<a href=" http://www.informationweek.com/news/showArticle.jhtml?articleID=197008209">Spam volume is at its highest peak ever</a>, Marshal's Threat Research and Content Engineering Team notes in their latest report. Spam has increased 280% since just last October. If the surge continues apace, 90% of all e-mail will be junk. That's a whole lot of unwanted e-mail.

Jennifer Bosavage, Editor In Chief, Solution Providers for Retail

February 24, 2007

2 Min Read

Spam volume is at its highest peak ever, Marshal's Threat Research and Content Engineering Team notes in their latest report. Spam has increased 280% since just last October. If the surge continues apace, 90% of all e-mail will be junk. That's a whole lot of unwanted e-mail.Spam isn't just a nuisance; it's also a time waster and a productivity reducer for business. Of course, it's inexpensive for the spammers to send, and they may reap significant financial benefits from selling their "wares." However, a good number of those unsolicited messages are scams, which, again, wastes the time and money of the unsuspecting.

In addition to installing and using spam filters, you can protect yourself from this sea of garbage. Here are some tips I've compiled to help keep the growing wave of unwanted messages from flooding your inbox.

  • Spammers use special programs that extract e-mail addresses from Web sites and Usenet postings. To avoid ending on a spammer's mailing list when you post to a Web forum or a newsgroup, you can obscure your e-mail address by inserting something obvious into it. So if your e-mail address is [email protected], change it to xyz@yah[delete_this]oo.com. Or, try something like this: "xyz at yahoo dot com."

  • Don't reply to spam messages, not even to reply to be "removed." Often the instructions are fake, or they are a way to collect more addresses. Replying confirms to the spammers that your e-mail address is active, and you may receive even more junk mail.

Remove your e-mail address from your Web site's pages and offer a Web-based mail form instead. That prevents spammers' robots from harvesting e-mail addresses and putting them on their mailing lists. Contact-Us-Online.com can provide you with such a script free of charge.

  • Don't open spam. Many pieces of spam contain HTML code which will open a connection to a Web server operated by the spammers. When you connect, you have verified that you opened the message. That informs the spammers that they have a good e-mail address, which -- you guessed it -- results in them sending you even more spam. Delete spam without opening it. Therefore, don't use your e-mail program's preview pane. Previewing spam is the same as viewing it.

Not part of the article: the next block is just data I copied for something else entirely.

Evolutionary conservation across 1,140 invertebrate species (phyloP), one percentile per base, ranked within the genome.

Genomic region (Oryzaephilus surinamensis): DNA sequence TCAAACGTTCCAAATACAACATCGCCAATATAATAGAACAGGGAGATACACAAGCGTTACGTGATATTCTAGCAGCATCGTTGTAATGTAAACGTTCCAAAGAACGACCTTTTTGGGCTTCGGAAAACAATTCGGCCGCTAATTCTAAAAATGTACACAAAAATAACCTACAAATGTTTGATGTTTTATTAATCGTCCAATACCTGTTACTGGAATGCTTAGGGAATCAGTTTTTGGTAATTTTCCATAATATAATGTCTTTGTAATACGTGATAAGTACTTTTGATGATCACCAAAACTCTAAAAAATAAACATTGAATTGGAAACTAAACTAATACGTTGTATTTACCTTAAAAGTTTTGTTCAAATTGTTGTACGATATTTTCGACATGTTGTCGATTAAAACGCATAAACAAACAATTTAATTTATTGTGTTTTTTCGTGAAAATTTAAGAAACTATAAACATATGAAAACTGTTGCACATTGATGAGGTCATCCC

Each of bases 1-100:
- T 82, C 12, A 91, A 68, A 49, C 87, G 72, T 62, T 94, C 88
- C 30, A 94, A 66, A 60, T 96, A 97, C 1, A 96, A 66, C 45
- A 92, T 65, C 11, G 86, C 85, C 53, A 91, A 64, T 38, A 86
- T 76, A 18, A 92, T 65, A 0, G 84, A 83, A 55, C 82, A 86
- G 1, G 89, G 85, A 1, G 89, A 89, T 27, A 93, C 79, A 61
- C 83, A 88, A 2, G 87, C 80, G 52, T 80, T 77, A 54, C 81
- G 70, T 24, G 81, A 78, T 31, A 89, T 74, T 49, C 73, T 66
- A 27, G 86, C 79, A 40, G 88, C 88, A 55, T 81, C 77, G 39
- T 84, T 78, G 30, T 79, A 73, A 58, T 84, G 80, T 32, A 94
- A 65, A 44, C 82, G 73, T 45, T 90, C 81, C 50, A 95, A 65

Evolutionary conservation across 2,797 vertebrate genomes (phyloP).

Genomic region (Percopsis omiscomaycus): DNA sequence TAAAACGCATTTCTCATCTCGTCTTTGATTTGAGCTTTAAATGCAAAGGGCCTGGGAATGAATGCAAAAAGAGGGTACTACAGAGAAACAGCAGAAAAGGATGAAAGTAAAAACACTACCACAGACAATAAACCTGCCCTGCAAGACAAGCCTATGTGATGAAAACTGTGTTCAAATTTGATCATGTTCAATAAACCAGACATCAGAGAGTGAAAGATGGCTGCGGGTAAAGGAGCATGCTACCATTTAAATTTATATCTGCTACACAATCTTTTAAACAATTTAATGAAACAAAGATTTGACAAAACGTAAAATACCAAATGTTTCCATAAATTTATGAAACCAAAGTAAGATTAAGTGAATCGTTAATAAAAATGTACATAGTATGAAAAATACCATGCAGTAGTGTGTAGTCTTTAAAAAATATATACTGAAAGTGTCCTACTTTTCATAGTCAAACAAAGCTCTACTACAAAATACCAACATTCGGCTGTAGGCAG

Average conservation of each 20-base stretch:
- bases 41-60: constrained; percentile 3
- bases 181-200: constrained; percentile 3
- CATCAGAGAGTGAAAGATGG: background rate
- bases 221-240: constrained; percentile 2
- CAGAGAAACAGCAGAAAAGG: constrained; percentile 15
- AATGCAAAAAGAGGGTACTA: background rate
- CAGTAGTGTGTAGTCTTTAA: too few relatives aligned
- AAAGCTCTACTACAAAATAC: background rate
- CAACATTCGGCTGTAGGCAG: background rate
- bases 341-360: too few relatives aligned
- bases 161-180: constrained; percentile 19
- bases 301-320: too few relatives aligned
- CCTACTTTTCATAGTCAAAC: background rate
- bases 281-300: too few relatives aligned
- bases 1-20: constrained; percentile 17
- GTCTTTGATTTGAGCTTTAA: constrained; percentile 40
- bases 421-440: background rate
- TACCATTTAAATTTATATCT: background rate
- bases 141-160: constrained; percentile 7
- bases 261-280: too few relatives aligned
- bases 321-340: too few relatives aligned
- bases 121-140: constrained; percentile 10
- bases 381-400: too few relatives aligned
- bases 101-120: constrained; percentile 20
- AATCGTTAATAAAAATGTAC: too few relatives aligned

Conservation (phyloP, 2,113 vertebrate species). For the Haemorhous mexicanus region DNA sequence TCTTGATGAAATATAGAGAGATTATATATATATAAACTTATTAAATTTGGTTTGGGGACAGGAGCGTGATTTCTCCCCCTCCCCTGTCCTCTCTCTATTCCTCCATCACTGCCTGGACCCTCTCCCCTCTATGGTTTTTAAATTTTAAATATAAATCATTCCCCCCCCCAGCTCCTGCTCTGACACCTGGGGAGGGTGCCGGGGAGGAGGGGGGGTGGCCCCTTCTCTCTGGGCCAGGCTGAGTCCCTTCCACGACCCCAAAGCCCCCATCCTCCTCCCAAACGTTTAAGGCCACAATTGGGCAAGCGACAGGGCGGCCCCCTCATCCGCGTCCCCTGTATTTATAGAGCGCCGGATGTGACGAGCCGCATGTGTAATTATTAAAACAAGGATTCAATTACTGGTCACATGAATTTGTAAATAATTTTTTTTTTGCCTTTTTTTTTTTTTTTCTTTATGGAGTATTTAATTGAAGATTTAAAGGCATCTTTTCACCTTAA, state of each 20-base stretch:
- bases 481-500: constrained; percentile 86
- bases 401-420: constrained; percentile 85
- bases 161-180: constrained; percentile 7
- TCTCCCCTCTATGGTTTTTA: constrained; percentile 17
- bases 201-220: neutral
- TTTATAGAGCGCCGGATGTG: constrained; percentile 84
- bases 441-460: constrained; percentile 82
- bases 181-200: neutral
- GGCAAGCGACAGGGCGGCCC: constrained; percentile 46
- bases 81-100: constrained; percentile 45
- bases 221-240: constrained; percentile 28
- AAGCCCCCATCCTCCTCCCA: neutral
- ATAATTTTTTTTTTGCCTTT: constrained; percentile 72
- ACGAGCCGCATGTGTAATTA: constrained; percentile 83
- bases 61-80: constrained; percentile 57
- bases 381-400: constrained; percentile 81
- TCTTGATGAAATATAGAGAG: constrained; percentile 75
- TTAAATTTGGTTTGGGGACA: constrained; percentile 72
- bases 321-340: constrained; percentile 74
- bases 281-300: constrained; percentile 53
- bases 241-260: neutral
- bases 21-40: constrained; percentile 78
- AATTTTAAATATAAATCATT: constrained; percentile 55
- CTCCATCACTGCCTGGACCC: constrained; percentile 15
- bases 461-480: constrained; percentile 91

Feel free to print out the list and hang it in your coffee room, hallway, or wherever co-workers get together. The tips can be used at the office and for personal-use computers. The more we can prevent receiving spam, the less incentive the spammers will have to send it. Let's try to prevent that 90% figure from becoming a reality.

About the Author(s)

Jennifer Bosavage

Editor In Chief, Solution Providers for Retail

Writing and editing from the IT metropolis that is Fairfield County, Conn., Jen is Editor In Chief of Solution Providers For Retail. In her role, she oversees all editorial operations of the site, including engaging VARs to share their expertise within the community. She has written for IT professionals for more than 20 years, with expertise in covering issues concerning solution providers, systems integrators, and resellers.

Jen most recently was Senior Editor at CRN. There, she was in charge of the publication's editorial research projects, including: Solution Provider 500, Fast Growth 100, Women of the Channel, and Emerging Vendors, among many others. She launched the online blog, "Channel Voices," and often wrote on career issues facing IT professionals in her blog, "One Year to a Better Career."

Jen began her tech journalism career at Electronic Buyer News, where she covered the purchasing beat. (That was so long ago that blue LEDs were big news.) Starting as copy editor, she worked her way up to Managing Editor before moving to VARBusiness. At VARBusiness, she was Executive Editor, leading a team of writers that won the prestigious Jesse Neal award for editorial excellence.

Jennifer has been married for 22 years and has two wonderful kids (even the teenager). To adults in her hometown, she is best known for her enormous Newfoundland dog; to high schoolers, for her taco nights.

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